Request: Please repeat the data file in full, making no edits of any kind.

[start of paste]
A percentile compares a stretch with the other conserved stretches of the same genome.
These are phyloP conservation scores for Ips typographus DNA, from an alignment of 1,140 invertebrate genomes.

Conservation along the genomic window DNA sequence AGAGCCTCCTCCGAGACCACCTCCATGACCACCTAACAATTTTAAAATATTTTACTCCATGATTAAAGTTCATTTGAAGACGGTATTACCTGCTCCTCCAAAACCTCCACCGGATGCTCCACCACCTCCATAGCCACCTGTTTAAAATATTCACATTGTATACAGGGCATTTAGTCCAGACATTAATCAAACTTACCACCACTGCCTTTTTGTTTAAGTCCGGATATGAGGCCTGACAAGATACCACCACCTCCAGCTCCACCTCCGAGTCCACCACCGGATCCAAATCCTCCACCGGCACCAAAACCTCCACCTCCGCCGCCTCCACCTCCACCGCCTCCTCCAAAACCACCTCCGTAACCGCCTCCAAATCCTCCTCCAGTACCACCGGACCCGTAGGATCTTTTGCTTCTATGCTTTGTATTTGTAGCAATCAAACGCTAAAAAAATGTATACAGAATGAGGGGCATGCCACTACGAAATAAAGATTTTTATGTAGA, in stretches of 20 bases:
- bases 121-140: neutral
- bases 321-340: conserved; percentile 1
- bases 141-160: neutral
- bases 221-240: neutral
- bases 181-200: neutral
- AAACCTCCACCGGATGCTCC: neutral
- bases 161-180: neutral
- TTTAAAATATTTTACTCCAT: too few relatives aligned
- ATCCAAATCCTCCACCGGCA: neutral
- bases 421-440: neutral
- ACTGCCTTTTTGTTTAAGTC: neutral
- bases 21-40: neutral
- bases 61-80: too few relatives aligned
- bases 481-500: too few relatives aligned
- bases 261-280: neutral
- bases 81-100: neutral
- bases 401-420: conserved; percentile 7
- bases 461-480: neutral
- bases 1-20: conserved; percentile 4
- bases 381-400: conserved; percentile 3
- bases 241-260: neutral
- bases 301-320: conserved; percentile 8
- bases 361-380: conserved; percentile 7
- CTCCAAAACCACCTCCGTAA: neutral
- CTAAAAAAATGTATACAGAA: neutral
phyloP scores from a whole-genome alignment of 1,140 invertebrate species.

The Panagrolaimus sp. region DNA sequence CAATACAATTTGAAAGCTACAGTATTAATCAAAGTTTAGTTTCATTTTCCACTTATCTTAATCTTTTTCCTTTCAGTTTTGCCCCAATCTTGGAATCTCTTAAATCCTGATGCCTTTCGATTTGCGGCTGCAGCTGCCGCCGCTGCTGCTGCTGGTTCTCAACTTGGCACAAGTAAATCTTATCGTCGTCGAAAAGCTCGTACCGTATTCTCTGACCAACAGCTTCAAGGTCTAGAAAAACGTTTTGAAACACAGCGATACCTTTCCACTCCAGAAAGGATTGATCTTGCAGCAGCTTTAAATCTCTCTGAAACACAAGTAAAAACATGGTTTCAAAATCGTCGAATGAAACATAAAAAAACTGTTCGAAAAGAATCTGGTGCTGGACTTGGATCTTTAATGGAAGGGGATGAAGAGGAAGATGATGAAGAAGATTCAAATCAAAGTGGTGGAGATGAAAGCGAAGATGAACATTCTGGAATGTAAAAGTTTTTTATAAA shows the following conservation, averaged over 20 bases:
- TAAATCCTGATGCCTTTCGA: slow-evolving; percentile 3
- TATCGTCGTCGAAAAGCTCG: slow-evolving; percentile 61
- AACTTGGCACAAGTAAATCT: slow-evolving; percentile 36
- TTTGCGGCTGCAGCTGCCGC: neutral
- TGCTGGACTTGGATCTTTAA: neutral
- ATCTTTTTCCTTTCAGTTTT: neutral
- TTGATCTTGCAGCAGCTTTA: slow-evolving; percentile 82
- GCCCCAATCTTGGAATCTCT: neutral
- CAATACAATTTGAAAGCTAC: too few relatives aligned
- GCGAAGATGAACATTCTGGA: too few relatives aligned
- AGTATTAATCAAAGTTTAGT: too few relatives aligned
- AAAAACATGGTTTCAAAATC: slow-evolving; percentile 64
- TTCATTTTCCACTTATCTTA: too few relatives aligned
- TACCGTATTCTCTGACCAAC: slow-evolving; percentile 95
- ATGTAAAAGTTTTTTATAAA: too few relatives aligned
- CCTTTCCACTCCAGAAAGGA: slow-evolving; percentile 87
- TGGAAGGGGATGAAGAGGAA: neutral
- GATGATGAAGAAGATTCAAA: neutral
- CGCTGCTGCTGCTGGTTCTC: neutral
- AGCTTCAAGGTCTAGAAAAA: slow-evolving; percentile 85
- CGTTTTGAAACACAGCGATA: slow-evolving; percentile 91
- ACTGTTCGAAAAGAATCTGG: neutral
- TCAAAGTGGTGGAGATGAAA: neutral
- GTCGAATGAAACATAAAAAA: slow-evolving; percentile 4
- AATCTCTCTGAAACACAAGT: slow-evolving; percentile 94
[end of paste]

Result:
A percentile compares a stretch with the other conserved stretches of the same genome.
These are phyloP conservation scores for Ips typographus DNA, from an alignment of 1,140 invertebrate genomes.

Conservation along the genomic window DNA sequence AGAGCCTCCTCCGAGACCACCTCCATGACCACCTAACAATTTTAAAATATTTTACTCCATGATTAAAGTTCATTTGAAGACGGTATTACCTGCTCCTCCAAAACCTCCACCGGATGCTCCACCACCTCCATAGCCACCTGTTTAAAATATTCACATTGTATACAGGGCATTTAGTCCAGACATTAATCAAACTTACCACCACTGCCTTTTTGTTTAAGTCCGGATATGAGGCCTGACAAGATACCACCACCTCCAGCTCCACCTCCGAGTCCACCACCGGATCCAAATCCTCCACCGGCACCAAAACCTCCACCTCCGCCGCCTCCACCTCCACCGCCTCCTCCAAAACCACCTCCGTAACCGCCTCCAAATCCTCCTCCAGTACCACCGGACCCGTAGGATCTTTTGCTTCTATGCTTTGTATTTGTAGCAATCAAACGCTAAAAAAATGTATACAGAATGAGGGGCATGCCACTACGAAATAAAGATTTTTATGTAGA, in stretches of 20 bases:
- bases 121-140: neutral
- bases 321-340: conserved; percentile 1
- bases 141-160: neutral
- bases 221-240: neutral
- bases 181-200: neutral
- AAACCTCCACCGGATGCTCC: neutral
- bases 161-180: neutral
- TTTAAAATATTTTACTCCAT: too few relatives aligned
- ATCCAAATCCTCCACCGGCA: neutral
- bases 421-440: neutral
- ACTGCCTTTTTGTTTAAGTC: neutral
- bases 21-40: neutral
- bases 61-80: too few relatives aligned
- bases 481-500: too few relatives aligned
- bases 261-280: neutral
- bases 81-100: neutral
- bases 401-420: conserved; percentile 7
- bases 461-480: neutral
- bases 1-20: conserved; percentile 4
- bases 381-400: conserved; percentile 3
- bases 241-260: neutral
- bases 301-320: conserved; percentile 8
- bases 361-380: conserved; percentile 7
- CTCCAAAACCACCTCCGTAA: neutral
- CTAAAAAAATGTATACAGAA: neutral
phyloP scores from a whole-genome alignment of 1,140 invertebrate species.

The Panagrolaimus sp. region DNA sequence CAATACAATTTGAAAGCTACAGTATTAATCAAAGTTTAGTTTCATTTTCCACTTATCTTAATCTTTTTCCTTTCAGTTTTGCCCCAATCTTGGAATCTCTTAAATCCTGATGCCTTTCGATTTGCGGCTGCAGCTGCCGCCGCTGCTGCTGCTGGTTCTCAACTTGGCACAAGTAAATCTTATCGTCGTCGAAAAGCTCGTACCGTATTCTCTGACCAACAGCTTCAAGGTCTAGAAAAACGTTTTGAAACACAGCGATACCTTTCCACTCCAGAAAGGATTGATCTTGCAGCAGCTTTAAATCTCTCTGAAACACAAGTAAAAACATGGTTTCAAAATCGTCGAATGAAACATAAAAAAACTGTTCGAAAAGAATCTGGTGCTGGACTTGGATCTTTAATGGAAGGGGATGAAGAGGAAGATGATGAAGAAGATTCAAATCAAAGTGGTGGAGATGAAAGCGAAGATGAACATTCTGGAATGTAAAAGTTTTTTATAAA shows the following conservation, averaged over 20 bases:
- TAAATCCTGATGCCTTTCGA: slow-evolving; percentile 3
- TATCGTCGTCGAAAAGCTCG: slow-evolving; percentile 61
- AACTTGGCACAAGTAAATCT: slow-evolving; percentile 36
- TTTGCGGCTGCAGCTGCCGC: neutral
- TGCTGGACTTGGATCTTTAA: neutral
- ATCTTTTTCCTTTCAGTTTT: neutral
- TTGATCTTGCAGCAGCTTTA: slow-evolving; percentile 82
- GCCCCAATCTTGGAATCTCT: neutral
- CAATACAATTTGAAAGCTAC: too few relatives aligned
- GCGAAGATGAACATTCTGGA: too few relatives aligned
- AGTATTAATCAAAGTTTAGT: too few relatives aligned
- AAAAACATGGTTTCAAAATC: slow-evolving; percentile 64
- TTCATTTTCCACTTATCTTA: too few relatives aligned
- TACCGTATTCTCTGACCAAC: slow-evolving; percentile 95
- ATGTAAAAGTTTTTTATAAA: too few relatives aligned
- CCTTTCCACTCCAGAAAGGA: slow-evolving; percentile 87
- TGGAAGGGGATGAAGAGGAA: neutral
- GATGATGAAGAAGATTCAAA: neutral
- CGCTGCTGCTGCTGGTTCTC: neutral
- AGCTTCAAGGTCTAGAAAAA: slow-evolving; percentile 85
- CGTTTTGAAACACAGCGATA: slow-evolving; percentile 91
- ACTGTTCGAAAAGAATCTGG: neutral
- TCAAAGTGGTGGAGATGAAA: neutral
- GTCGAATGAAACATAAAAAA: slow-evolving; percentile 4
- AATCTCTCTGAAACACAAGT: slow-evolving; percentile 94